COVID19 Factors We Should Consider/Current Events COVID19 Factors We Should Consider/Current Events - Page 3

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Thread: COVID19 Factors We Should Consider/Current Events

  1. #21
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    • wichita falls texas december seminar 2020
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    Quote Originally Posted by Lost and Found View Post
    This is excellent. I shall share it.

    And tell people how stupid the media is about COVID. We all could use a little less hysteria around here.

  2. #22
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    Quote Originally Posted by IlPrincipeBrutto View Post

    ...after all, the whole population should be tested...

    IPB
    As an aside, what happens to the 2-3% mortality rate when the whole population is tested? Math happens and the mortality rate drops below 1%...perhaps even .05%.

    Am I wrong? Or are the experts (CDC / Who / MSM) pretending to fail when they push the 2-3% mortality rate? Could this possibly be political?

  3. #23
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    I think anybody who's following this seriously understands that the mortality rate, as it stands now, is based on very incomplete data, i.e. the most serious cases. That's pretty much par for the course for any emergent pathogen. As this plays out, the true R0 will likely be quite a bit higher than current estimates, and the true mortality rate will probably be quite a bit lower. Same thing happened with SARS. Not to mention that there's a really good chance that, given enough transmissions, the virus will mutate to be less deadly (although there's some evidence from Asia that this can also lead to reinfection with this particular bug).

    Mild or asymptomatic cases are a known unknown here. You still calculate R0 and mortality based on known numbers, though.

  4. #24
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    Quote Originally Posted by Kitsuma View Post
    As an aside, what happens to the 2-3% mortality rate when the whole population is tested? Math happens and the mortality rate drops below 1%...perhaps even .05%.

    Am I wrong? Or are the experts (CDC / Who / MSM) pretending to fail when they push the 2-3% mortality rate? Could this possibly be political?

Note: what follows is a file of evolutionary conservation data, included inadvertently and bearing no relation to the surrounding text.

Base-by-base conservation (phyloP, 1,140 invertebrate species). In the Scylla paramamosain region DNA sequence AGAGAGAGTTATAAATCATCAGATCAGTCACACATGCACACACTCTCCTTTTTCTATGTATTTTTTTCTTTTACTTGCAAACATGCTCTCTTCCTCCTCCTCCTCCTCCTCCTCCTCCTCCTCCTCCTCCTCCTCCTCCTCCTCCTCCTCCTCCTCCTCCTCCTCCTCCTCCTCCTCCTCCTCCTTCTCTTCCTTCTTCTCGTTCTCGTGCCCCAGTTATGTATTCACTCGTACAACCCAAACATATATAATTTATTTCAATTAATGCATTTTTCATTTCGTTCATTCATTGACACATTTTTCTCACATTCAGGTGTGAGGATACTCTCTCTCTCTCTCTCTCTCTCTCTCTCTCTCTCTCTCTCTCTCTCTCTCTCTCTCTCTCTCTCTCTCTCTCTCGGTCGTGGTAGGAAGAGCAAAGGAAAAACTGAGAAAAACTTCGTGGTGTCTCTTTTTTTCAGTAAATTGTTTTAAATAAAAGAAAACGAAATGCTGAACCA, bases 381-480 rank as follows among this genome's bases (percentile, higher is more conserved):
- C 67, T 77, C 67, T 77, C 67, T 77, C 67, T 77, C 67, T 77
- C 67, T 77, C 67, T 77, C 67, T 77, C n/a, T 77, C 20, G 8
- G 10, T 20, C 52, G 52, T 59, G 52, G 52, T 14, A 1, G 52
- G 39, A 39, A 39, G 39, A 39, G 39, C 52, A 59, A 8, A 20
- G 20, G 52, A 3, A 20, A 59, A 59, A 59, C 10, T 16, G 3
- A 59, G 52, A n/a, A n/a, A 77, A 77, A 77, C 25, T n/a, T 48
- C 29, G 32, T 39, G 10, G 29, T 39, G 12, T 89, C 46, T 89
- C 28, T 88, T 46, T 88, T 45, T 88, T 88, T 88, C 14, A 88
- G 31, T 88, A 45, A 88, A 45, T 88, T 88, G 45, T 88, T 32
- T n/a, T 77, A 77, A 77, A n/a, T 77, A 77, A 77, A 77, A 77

The head of the CDC agrees with you.

    COVID-19 Mortality Rate May Be 'Considerably Less Than 1%'

  5. #25
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    Did Trump Fire the US Pandemic Response Team?

    Look, the current administration pushed out or at the very least allowed the pandemic team to quit did not replace them.

    Trump even admitted it and said, it'd be easy to just "hire them back."

  6. #26
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    Quote Originally Posted by Matt James View Post
    ... (although there's some evidence from Asia that this can also lead to reinfection with this particular bug).
    Look into the anal swabbings that led to this conclusion, then decide if the evidence is believable.

  7. #27
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    On one hand we're being told not to panic buy and hoard. And on the other hand here's what the New York Times just printed "Prepare your family, and communicate your plan about evacuations, resources and supplies. Experts suggest stocking at least a 30-day supply of any needed prescriptions. Consider doing the same for food staples, laundry detergent and diapers, if you have small children." If you haven't already planned for the inconveniences that can sometimes come, then the only way to quickly build a 30 day supply is to buy a lot all at once, which sounds a lot like panic buying. Of course, if you've used common sense, then you already have a well stocked pantry.

  8. #28
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    Quote Originally Posted by jfsully View Post

    So, look, while a lot of the numbers are estimates, this may give you an idea of the serouslness of this pandemic:

    The Spanish Flu of 1918 infected 1/3rd of the world's population with a mortality rate of 2-3% and it was estimated to have killed more than 25mm people. Today, the world's population is more than 4x that of 1918. So, if 1/3rd of teh world's population gets infected, then a .05% mortality rate is still pretty, pretty, pretty bad.

  9. #29
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  10. #30
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    Quote Originally Posted by muntz View Post
    So, look, while a lot of the numbers are estimates, this may give you an idea of the serouslness of this pandemic:

    The Spanish Flu of 1918 infected 1/3rd of the world's population with a mortality rate of 2-3% and it was estimated to have killed more than 25mm people. Today, the world's population is more than 4x that of 1918. So, if 1/3rd of teh world's population gets infected, then a .05% mortality rate is still pretty, pretty, pretty bad.
    That would mean it would kill about a million or so people worldwide this year. Thatís close to the same number of people killed this year by tuberculosis. Iím not saying that isnít bad, but whenís the last time you saw a news story about tuberculosis?

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